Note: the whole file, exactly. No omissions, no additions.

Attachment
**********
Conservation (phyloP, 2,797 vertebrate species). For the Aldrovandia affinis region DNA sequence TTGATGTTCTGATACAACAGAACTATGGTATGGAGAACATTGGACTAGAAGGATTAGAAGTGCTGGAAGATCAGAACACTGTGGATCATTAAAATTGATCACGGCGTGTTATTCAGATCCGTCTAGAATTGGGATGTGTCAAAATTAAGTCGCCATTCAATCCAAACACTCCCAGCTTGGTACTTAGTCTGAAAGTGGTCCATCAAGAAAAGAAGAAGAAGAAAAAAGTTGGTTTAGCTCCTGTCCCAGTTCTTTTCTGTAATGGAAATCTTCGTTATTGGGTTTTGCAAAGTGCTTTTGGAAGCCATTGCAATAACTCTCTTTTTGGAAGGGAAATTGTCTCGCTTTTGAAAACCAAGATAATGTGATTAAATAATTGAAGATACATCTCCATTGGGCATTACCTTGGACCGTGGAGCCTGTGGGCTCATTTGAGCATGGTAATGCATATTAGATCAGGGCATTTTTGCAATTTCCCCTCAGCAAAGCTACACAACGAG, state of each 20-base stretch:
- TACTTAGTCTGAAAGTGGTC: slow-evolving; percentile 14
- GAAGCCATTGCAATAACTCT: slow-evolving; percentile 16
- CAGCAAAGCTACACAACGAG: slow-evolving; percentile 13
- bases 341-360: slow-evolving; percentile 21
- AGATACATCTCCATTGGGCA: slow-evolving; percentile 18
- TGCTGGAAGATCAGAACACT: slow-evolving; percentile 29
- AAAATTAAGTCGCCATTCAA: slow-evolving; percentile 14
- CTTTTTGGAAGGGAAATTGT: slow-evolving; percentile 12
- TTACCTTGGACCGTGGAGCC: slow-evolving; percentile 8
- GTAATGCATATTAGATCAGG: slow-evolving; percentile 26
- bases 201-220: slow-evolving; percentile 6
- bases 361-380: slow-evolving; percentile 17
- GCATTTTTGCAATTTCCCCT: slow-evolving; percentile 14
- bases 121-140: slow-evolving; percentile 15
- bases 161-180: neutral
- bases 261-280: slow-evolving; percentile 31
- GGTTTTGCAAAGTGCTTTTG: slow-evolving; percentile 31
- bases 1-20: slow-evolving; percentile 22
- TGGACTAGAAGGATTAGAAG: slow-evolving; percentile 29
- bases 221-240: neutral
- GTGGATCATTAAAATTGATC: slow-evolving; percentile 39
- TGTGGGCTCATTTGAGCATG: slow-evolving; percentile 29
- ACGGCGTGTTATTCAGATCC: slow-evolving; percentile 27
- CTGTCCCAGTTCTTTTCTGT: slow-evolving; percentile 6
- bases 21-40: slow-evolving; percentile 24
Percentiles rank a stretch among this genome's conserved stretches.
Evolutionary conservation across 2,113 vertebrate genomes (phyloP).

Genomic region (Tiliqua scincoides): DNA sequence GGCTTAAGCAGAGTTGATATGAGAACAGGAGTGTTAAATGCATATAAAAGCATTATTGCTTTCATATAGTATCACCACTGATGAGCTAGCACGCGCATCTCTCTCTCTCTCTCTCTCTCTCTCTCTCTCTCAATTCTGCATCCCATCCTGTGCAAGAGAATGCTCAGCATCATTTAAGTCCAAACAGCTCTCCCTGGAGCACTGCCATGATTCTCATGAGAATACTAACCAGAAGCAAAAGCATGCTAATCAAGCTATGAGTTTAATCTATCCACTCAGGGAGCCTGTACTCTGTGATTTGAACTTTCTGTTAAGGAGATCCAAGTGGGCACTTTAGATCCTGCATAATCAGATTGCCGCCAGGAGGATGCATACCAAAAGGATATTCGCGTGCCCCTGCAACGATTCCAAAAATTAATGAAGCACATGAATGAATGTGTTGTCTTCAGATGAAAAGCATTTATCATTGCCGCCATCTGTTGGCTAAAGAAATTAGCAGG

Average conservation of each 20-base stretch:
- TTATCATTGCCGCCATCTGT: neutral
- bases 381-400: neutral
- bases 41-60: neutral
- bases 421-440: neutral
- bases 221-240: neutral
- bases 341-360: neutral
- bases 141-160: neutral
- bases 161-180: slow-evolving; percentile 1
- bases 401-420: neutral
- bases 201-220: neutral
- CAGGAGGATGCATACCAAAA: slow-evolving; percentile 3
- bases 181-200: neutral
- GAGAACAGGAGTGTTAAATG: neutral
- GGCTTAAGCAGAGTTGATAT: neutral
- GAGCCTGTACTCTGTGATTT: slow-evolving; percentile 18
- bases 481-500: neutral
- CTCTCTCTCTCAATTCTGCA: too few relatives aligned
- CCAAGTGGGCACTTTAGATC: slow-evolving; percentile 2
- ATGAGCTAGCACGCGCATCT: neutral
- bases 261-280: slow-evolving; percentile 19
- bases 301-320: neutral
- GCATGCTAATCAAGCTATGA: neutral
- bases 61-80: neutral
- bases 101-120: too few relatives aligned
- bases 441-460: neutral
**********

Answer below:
Conservation (phyloP, 2,797 vertebrate species). For the Aldrovandia affinis region DNA sequence TTGATGTTCTGATACAACAGAACTATGGTATGGAGAACATTGGACTAGAAGGATTAGAAGTGCTGGAAGATCAGAACACTGTGGATCATTAAAATTGATCACGGCGTGTTATTCAGATCCGTCTAGAATTGGGATGTGTCAAAATTAAGTCGCCATTCAATCCAAACACTCCCAGCTTGGTACTTAGTCTGAAAGTGGTCCATCAAGAAAAGAAGAAGAAGAAAAAAGTTGGTTTAGCTCCTGTCCCAGTTCTTTTCTGTAATGGAAATCTTCGTTATTGGGTTTTGCAAAGTGCTTTTGGAAGCCATTGCAATAACTCTCTTTTTGGAAGGGAAATTGTCTCGCTTTTGAAAACCAAGATAATGTGATTAAATAATTGAAGATACATCTCCATTGGGCATTACCTTGGACCGTGGAGCCTGTGGGCTCATTTGAGCATGGTAATGCATATTAGATCAGGGCATTTTTGCAATTTCCCCTCAGCAAAGCTACACAACGAG, state of each 20-base stretch:
- TACTTAGTCTGAAAGTGGTC: slow-evolving; percentile 14
- GAAGCCATTGCAATAACTCT: slow-evolving; percentile 16
- CAGCAAAGCTACACAACGAG: slow-evolving; percentile 13
- bases 341-360: slow-evolving; percentile 21
- AGATACATCTCCATTGGGCA: slow-evolving; percentile 18
- TGCTGGAAGATCAGAACACT: slow-evolving; percentile 29
- AAAATTAAGTCGCCATTCAA: slow-evolving; percentile 14
- CTTTTTGGAAGGGAAATTGT: slow-evolving; percentile 12
- TTACCTTGGACCGTGGAGCC: slow-evolving; percentile 8
- GTAATGCATATTAGATCAGG: slow-evolving; percentile 26
- bases 201-220: slow-evolving; percentile 6
- bases 361-380: slow-evolving; percentile 17
- GCATTTTTGCAATTTCCCCT: slow-evolving; percentile 14
- bases 121-140: slow-evolving; percentile 15
- bases 161-180: neutral
- bases 261-280: slow-evolving; percentile 31
- GGTTTTGCAAAGTGCTTTTG: slow-evolving; percentile 31
- bases 1-20: slow-evolving; percentile 22
- TGGACTAGAAGGATTAGAAG: slow-evolving; percentile 29
- bases 221-240: neutral
- GTGGATCATTAAAATTGATC: slow-evolving; percentile 39
- TGTGGGCTCATTTGAGCATG: slow-evolving; percentile 29
- ACGGCGTGTTATTCAGATCC: slow-evolving; percentile 27
- CTGTCCCAGTTCTTTTCTGT: slow-evolving; percentile 6
- bases 21-40: slow-evolving; percentile 24
Percentiles rank a stretch among this genome's conserved stretches.
Evolutionary conservation across 2,113 vertebrate genomes (phyloP).

Genomic region (Tiliqua scincoides): DNA sequence GGCTTAAGCAGAGTTGATATGAGAACAGGAGTGTTAAATGCATATAAAAGCATTATTGCTTTCATATAGTATCACCACTGATGAGCTAGCACGCGCATCTCTCTCTCTCTCTCTCTCTCTCTCTCTCTCTCAATTCTGCATCCCATCCTGTGCAAGAGAATGCTCAGCATCATTTAAGTCCAAACAGCTCTCCCTGGAGCACTGCCATGATTCTCATGAGAATACTAACCAGAAGCAAAAGCATGCTAATCAAGCTATGAGTTTAATCTATCCACTCAGGGAGCCTGTACTCTGTGATTTGAACTTTCTGTTAAGGAGATCCAAGTGGGCACTTTAGATCCTGCATAATCAGATTGCCGCCAGGAGGATGCATACCAAAAGGATATTCGCGTGCCCCTGCAACGATTCCAAAAATTAATGAAGCACATGAATGAATGTGTTGTCTTCAGATGAAAAGCATTTATCATTGCCGCCATCTGTTGGCTAAAGAAATTAGCAGG

Average conservation of each 20-base stretch:
- TTATCATTGCCGCCATCTGT: neutral
- bases 381-400: neutral
- bases 41-60: neutral
- bases 421-440: neutral
- bases 221-240: neutral
- bases 341-360: neutral
- bases 141-160: neutral
- bases 161-180: slow-evolving; percentile 1
- bases 401-420: neutral
- bases 201-220: neutral
- CAGGAGGATGCATACCAAAA: slow-evolving; percentile 3
- bases 181-200: neutral
- GAGAACAGGAGTGTTAAATG: neutral
- GGCTTAAGCAGAGTTGATAT: neutral
- GAGCCTGTACTCTGTGATTT: slow-evolving; percentile 18
- bases 481-500: neutral
- CTCTCTCTCTCAATTCTGCA: too few relatives aligned
- CCAAGTGGGCACTTTAGATC: slow-evolving; percentile 2
- ATGAGCTAGCACGCGCATCT: neutral
- bases 261-280: slow-evolving; percentile 19
- bases 301-320: neutral
- GCATGCTAATCAAGCTATGA: neutral
- bases 61-80: neutral
- bases 101-120: too few relatives aligned
- bases 441-460: neutral